Nurses use evidence-based practice in the management of their patients every day. Patient outcomes, safety, and quality care are increased through care guided by research and the latest evidence-based practice. Research always starts with a question or problem. The next step is to collect evidence and then to assess it. Evidence can then be applied into practice and results evaluated (Chamberlain College of Nursing, 2017). This week’s lesson discusses how important a “systematic search” is when performing research. Students must use effective avenues when searching to maximize the results received (CCN, 2017).
PICO (T) is a method for evaluating a problem. Many professionals use this method. Amorin-Woods and Losco (2016) mention PICO to be a good method for research and to facilitate clinical decision making (Amorin-Woods & Losco, 2016). Amorin-Woods and Losco (2016) use a D at the end of their PICO, meaning duration or time frame. “P” stands for patient, problem or population, “I” stands for intervention, “C” is the comparison, “O” is for outcome, and “T” or “D” is for duration or time frame. For the purposes of this class we are using PICO (T) for our research question.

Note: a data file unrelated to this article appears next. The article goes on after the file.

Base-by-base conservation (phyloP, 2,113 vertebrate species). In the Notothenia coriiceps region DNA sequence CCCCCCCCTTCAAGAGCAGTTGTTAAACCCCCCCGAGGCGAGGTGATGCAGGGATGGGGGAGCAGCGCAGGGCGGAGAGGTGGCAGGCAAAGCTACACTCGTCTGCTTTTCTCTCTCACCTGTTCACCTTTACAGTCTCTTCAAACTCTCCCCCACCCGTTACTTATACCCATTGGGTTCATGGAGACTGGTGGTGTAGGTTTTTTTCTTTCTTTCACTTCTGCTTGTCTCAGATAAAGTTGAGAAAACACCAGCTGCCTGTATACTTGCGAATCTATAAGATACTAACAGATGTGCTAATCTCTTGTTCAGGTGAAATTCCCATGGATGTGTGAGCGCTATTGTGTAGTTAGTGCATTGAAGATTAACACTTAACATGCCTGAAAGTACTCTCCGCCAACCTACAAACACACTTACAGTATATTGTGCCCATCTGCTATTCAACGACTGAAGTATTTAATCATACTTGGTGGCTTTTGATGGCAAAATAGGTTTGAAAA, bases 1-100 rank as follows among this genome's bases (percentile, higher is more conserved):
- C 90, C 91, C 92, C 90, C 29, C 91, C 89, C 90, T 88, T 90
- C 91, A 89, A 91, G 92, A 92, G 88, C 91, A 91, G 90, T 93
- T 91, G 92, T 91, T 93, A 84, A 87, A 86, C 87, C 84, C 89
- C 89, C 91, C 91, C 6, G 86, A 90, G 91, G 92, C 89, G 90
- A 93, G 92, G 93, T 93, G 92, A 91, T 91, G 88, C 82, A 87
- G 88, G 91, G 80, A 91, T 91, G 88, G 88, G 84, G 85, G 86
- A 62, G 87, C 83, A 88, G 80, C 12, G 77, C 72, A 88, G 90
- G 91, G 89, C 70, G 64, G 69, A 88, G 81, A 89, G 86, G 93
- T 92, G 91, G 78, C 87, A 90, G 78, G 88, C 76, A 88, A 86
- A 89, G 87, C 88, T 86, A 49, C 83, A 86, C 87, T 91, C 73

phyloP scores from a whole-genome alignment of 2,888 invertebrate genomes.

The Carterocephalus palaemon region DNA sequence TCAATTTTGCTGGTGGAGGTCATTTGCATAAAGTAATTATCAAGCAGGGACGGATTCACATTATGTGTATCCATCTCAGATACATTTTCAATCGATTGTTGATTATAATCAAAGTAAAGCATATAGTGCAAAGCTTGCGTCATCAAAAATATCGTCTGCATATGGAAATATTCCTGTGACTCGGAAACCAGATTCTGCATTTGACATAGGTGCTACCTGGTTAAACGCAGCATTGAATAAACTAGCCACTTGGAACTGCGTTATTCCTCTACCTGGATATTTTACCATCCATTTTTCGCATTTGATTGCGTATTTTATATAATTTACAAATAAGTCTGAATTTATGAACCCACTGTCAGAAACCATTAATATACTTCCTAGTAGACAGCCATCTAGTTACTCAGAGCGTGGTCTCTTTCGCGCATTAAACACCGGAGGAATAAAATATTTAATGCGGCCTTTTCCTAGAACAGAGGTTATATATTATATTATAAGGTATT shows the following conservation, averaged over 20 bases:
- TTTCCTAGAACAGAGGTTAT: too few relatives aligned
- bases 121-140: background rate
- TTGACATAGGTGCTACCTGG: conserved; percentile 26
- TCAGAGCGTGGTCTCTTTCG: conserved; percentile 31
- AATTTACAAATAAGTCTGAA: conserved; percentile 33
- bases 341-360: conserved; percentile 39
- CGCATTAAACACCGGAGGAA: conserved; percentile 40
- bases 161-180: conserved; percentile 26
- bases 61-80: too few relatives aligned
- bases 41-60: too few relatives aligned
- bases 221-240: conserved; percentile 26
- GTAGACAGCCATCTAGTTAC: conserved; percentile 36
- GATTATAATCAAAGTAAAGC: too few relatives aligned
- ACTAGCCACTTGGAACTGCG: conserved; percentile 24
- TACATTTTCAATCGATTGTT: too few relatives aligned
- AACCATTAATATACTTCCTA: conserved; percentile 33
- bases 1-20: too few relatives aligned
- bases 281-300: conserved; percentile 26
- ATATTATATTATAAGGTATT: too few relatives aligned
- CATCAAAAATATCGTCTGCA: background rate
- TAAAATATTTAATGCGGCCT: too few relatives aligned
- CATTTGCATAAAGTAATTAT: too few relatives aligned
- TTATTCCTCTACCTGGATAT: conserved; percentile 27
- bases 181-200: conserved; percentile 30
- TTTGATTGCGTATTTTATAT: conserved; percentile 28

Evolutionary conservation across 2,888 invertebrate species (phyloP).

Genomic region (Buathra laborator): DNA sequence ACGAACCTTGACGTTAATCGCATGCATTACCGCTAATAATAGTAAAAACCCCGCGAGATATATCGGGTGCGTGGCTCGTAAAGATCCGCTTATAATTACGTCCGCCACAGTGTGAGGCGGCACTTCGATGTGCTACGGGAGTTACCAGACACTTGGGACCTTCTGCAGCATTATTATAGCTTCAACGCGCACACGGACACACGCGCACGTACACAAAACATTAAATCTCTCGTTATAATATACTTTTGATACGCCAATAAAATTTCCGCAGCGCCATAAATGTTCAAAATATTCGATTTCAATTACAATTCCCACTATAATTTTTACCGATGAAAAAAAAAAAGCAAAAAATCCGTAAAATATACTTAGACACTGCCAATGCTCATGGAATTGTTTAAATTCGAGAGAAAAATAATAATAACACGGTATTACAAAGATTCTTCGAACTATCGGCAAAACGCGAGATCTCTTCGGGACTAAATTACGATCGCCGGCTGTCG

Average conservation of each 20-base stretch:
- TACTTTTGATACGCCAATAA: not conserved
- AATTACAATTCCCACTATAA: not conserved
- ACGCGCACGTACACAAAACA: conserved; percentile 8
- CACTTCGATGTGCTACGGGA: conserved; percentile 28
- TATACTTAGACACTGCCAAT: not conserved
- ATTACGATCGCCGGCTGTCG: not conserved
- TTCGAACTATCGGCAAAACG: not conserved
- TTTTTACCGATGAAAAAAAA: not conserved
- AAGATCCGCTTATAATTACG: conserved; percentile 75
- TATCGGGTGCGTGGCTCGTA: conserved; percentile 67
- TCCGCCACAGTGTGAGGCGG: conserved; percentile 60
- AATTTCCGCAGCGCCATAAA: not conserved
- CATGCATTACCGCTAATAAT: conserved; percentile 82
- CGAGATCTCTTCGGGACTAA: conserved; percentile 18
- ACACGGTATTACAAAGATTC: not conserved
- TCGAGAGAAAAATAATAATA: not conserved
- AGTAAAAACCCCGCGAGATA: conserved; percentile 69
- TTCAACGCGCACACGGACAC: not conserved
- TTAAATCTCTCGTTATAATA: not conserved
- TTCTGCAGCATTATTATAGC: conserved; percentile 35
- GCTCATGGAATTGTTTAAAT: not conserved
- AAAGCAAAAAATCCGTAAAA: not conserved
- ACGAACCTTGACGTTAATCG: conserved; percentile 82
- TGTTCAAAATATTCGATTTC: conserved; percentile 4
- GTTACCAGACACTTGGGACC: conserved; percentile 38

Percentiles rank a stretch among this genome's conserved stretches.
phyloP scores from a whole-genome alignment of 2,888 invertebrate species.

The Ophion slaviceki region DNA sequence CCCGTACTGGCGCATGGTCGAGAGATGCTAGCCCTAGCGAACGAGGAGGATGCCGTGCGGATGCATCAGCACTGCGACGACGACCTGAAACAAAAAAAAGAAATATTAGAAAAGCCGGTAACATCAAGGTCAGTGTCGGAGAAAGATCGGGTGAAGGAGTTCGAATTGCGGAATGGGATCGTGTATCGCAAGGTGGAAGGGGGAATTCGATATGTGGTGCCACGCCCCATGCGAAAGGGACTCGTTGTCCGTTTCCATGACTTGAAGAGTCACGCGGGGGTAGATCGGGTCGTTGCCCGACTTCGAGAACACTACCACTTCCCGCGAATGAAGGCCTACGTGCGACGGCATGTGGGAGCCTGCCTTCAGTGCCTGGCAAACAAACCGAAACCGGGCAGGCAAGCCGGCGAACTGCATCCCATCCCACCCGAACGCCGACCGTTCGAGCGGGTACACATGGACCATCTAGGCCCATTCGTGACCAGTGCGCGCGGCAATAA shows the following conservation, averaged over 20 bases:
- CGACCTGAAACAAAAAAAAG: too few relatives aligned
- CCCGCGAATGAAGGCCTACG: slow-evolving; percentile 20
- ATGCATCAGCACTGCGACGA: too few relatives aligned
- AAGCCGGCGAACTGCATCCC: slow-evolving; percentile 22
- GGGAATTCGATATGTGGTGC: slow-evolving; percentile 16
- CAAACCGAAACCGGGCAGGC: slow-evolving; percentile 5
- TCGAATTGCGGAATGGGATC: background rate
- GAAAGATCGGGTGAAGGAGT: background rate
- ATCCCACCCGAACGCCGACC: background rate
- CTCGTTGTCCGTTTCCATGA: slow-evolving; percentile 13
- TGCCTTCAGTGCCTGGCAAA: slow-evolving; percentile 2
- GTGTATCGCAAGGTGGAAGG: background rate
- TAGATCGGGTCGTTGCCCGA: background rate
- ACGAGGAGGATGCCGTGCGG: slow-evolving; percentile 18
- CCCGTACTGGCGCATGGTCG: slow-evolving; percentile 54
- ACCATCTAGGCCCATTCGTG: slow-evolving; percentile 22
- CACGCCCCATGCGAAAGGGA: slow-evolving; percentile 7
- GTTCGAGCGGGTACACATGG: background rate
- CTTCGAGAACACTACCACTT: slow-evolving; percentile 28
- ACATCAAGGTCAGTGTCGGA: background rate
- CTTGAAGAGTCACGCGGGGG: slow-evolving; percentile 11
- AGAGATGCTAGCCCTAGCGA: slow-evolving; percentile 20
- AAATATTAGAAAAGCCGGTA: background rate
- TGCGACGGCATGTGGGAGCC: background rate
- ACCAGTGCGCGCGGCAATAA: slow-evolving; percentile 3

For my PICO (T) question I have decided to evaluate falls in the elderly.
Is education by healthcare providers more effective at reducing falls in the elderly versus exercise programs to increase strength and balance?
P (Population, patient, problem) – Falls in the elderly
I – (Intervention) – Education by healthcare providers to reduce falls
C – (Comparison) – Exercise programs to increase strength and balance
O – (Outcome) – Decreased falls in the elderly, evidenced by decreased hospital admissions for falls
T – (Time frame) – 6 months
There are many reasons that patients fall, but especially in the elderly. The risk of falls and fall frequency increases with advanced age. According to Karlsson, Magnusson, Von Schewelov, and Rosengren (2013) the correction of certain risk factors will decrease the number of falls (Karlsson, Magnusson, Von Schewelov, & Rosengren, 2013). Karlsson et al. (2013) list a number of potential modifiable factors, such as vitamin D supplementation, cataract surgery when needed, reducing fall risk factors in the home, physical exercise, the careful monitoring of medications, and individualized patient education (Karlsson et al., 2013). Education by healthcare providers and the implementation of exercise programs are both areas which can help to decrease falls in the elderly population.